After nearly 30 hours of traveling, no sleep, and stiff legs I finally landed in Sydney. When I landed I didn’t have a place to stay (crazy right?) and ended up messaging a friend of a friend who very graciously told me I could stay with him. The first thing I did after getting to his apartment was go to a cafe and get a latte. After all, Australia is supposed to have the best coffee. As I took my first sip I knew that Sydney would soon become my home. It was the best coffee I had ever had in my life and trust me I drink a lot of coffee. Having only ate nothing but sad airplane food I decided to order eggs Benedict, and like the coffee it did not disappoint. After filling my belly with yummy Aussie-ness I went back to the apartment with legs so swollen that I immediately called my mom asking her if I was going to die. She said it was normal but I still thought I was dying because WebMD said so. Needing some well deserved rest I decided to stay in until the following day.Amira
Sydney: an artistic guide
For the art lovers who want to do more than wander through an empty gallery, here are some must-see art events in Sydney, Australia, tested out by me just for you, with personalised tips to make sure you make the best of your time in this vast, bustling city.Laura
Sydney: First look at Australia
Sydney skyline from the Royal Botanic GardensWild Coconut
Sydney: A Week With Ultimate Oz
Ultimate Sydney: A Week With Ultimate Oz Since graduating University travelling has always been on the cards. Something I have always wanted to do. However I wasn’t brave enough to do it all by myself, so I decided to head online and do some research regarding travel company’s. This is where I discovered Ultimate Oz. For the people that haven’t heard about Ultimate, they are a company that gives you brilliant opportunities around the world and also there for you 24/7 if you need a helping hand, before and after arriving to your chosen destination. It was a week in Sydney (Sunday to Sunday) with a tour guide and a fun filled itinerary set up for us for the week. To me this sounded perfect, especially it being my first real big adventure. With that me and my fiancé Kai agreed on how perfect it was for us and we went ahead with it. One of the main reasons we went for this package is because it included so many things that would be so helpful to us once arriving in the country.maireadandapenn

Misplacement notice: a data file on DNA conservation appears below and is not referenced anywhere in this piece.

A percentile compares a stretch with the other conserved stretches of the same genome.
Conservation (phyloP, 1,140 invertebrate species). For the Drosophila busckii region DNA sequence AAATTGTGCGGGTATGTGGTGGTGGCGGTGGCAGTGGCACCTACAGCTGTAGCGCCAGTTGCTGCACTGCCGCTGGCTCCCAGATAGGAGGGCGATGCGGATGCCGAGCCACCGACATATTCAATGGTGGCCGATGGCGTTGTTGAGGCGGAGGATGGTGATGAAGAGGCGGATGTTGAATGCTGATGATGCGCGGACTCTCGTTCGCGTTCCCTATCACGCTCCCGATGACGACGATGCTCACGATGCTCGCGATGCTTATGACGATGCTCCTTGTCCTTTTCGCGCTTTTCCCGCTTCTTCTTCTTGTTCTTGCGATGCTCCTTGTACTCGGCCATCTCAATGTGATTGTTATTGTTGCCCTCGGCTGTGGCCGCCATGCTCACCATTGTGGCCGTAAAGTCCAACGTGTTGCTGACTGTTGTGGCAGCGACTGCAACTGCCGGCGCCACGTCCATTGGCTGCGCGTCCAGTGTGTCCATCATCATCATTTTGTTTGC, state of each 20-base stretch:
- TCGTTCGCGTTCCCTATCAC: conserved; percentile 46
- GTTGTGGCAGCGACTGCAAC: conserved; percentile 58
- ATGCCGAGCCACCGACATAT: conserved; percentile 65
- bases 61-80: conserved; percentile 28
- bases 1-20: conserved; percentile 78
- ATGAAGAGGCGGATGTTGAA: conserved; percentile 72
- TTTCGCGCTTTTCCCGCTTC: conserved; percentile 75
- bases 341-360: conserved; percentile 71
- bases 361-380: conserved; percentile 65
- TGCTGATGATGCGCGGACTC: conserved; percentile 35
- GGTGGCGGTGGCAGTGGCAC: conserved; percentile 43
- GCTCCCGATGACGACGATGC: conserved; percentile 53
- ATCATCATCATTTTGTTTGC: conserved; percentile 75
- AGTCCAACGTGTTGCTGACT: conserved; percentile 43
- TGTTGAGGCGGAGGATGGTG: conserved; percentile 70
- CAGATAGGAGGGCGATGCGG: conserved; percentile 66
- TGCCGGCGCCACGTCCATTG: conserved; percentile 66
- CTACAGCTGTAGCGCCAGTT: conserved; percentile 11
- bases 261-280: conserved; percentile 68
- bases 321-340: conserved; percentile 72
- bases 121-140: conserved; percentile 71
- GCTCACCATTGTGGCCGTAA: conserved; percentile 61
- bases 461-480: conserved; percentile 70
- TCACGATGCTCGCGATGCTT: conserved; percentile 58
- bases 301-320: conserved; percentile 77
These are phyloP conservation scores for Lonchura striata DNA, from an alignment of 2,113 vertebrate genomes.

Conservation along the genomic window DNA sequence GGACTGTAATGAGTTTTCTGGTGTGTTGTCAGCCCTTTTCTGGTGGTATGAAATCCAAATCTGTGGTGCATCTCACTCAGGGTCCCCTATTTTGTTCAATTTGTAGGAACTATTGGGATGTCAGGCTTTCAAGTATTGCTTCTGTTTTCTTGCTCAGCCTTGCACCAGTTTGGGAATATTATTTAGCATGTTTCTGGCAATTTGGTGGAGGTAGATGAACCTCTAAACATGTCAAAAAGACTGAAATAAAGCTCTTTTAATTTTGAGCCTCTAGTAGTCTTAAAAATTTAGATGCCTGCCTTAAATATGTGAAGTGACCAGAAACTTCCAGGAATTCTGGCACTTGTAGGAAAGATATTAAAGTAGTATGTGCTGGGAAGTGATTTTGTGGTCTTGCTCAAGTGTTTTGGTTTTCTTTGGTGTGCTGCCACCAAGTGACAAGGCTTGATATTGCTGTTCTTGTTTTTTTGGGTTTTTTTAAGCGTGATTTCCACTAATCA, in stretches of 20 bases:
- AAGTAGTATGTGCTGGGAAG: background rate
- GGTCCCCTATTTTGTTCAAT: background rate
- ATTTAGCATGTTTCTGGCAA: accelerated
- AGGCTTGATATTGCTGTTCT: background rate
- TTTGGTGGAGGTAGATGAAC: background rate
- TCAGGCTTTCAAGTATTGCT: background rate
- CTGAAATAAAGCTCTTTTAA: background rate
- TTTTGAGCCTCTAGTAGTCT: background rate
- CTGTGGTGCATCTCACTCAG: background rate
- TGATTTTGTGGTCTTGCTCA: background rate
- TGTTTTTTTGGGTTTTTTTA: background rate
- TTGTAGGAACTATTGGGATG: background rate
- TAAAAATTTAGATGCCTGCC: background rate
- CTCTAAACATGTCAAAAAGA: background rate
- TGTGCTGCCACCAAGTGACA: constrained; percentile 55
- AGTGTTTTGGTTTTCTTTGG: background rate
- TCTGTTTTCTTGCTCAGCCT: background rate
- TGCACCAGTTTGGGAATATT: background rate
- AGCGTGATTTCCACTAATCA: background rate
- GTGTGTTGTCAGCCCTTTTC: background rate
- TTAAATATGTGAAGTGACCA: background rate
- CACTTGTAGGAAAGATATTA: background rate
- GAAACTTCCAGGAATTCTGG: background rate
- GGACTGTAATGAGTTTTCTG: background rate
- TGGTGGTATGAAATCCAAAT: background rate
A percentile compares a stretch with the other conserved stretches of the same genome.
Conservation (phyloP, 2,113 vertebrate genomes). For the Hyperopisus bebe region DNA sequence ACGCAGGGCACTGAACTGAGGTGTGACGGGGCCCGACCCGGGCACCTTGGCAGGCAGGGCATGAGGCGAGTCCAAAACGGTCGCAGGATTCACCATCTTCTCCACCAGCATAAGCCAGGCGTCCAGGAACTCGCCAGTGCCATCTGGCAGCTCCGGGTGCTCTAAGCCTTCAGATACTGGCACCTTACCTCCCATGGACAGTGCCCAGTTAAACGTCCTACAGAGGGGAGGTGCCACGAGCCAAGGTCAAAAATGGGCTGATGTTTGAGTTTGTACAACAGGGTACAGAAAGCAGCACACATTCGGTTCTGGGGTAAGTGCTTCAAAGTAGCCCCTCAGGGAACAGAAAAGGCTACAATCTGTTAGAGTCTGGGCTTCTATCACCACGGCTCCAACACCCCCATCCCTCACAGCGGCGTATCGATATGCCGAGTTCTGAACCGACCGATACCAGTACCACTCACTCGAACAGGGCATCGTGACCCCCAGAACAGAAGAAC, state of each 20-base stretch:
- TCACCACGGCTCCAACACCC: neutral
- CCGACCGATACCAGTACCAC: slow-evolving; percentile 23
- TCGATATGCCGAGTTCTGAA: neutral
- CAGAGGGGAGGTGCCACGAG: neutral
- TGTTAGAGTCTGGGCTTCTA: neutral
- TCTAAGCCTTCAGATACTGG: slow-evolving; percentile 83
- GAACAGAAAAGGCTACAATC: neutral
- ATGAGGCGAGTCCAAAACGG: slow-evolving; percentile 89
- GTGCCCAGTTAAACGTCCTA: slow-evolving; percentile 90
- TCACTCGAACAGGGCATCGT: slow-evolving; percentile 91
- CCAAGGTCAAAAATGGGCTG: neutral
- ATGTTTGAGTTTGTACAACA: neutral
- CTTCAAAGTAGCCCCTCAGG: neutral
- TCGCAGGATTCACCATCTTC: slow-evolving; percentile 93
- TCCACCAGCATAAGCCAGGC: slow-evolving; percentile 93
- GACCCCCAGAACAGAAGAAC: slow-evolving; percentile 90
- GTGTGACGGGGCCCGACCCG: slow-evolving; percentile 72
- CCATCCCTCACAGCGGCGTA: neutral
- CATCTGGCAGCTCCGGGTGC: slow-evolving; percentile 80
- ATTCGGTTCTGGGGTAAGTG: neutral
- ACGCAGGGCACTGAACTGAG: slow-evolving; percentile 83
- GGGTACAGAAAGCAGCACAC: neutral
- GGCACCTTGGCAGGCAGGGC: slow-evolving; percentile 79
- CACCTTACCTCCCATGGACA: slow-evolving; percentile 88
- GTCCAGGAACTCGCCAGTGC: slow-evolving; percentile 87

We walked across the seaside with numerous yachts in sight, with the sun shining upon us! Unlike Sydney or Melbourne you don’t have those highrise buildings with millions of tourists, instead you have this small town where everyone just seems to be so happy with no worry or crisis impeding them. The market area just across the Cairns Esplanade which has a public swimming lagoon, has everything from bars to restaurants that you need! With some people performing, kids playing, families having picnics or people just laying there on the grass sun bathing, what else would one want of a holiday?Bhairavi Jaiswal
I left Sydney because things were perfect there. As strange as it sounds, I knew that my experience couldn’t get any better and I needed to leave before its panache in my brain became tarnished. One for the worry, I envisaged becoming bored, bitter and resentful so I took myself off to Darwin and have been here ever since. I am exiting my twenties next year and fight a constant battle between conforming to social norms and daydreaming about backpacking in South America – because that’s not cliché at all is it JLouise Keogh
Coffee in Brunswick
Well duh. It’s Melbourne. You’re a caffeine addict and why shouldn’t you be? DIY: If you want some of the good stuff at home, go to Code Black Coffee Roasters for some in-house delicious beans. Go for the 3056 if you’re drinking some good ol’ Brunswick pride, or the Finca El Faldon as a delicious Colombian roast. Broke-As: Ok you love going out for coffee but really shouldn’t be spending your money on it. Go for the Green Refectory. Because yeah, coffee costs pretty much the same everywhere. But come on, you’re going to get a pastry with it if you’re sitting down. Grab the fresh-outta-the-oven scones with homemade berry jam and housemade heavy cream for $2. Or of course, any of their incredible cakes in the front display that greet you from halfway down the block. My favorite is the chocolate cheesecake, but I won’t argue with any of them. Maybe even give their beetroot salad or lamb and veggie soup a go. Green Refectory is probably my all-time favorite of Sydney Road cafes. It’s open until 7pm, has varied seating, and all of their food (breakfast, lunch, and everything in between) is mouthwateringly delicious, well-sourced, made fresh, and significantly cheaper than the same thing elsewhere. Treat yo self: Steam Junkies. Deliciously strong coffee in a little café right by Anstey station. Be warned – it has an aesthetic bicycle and typewriter, and quinoa is on the menu multiple times. The building itself is pretty nifty, as one of the newer apartment complexes which has tried very hard to be as eco-friendly as possible. Brunswick’s Weekday Happenings Every other Monday is spoken word poetry night at the staple Senegalese bar Oussou with an incredibly supportive community. Or, chuckle with (and sometimes at) amateur local comedians at fortnightly Funny at the Brunny. Tuesday is free movie night at The Penny Black (with $4 pizzas and free popcorn). Wednesday is free trivia at the Victoria Hotel, and has a pretty solid variety of categories. I Need Things We sometimes need to buy, trade, (or nick) things. It happens. You’ll find some bigger labels down Lygon in East Brunswick, and there is Barkly Square, but almost all of Brunswick is small and independent retailers.Adar Schneider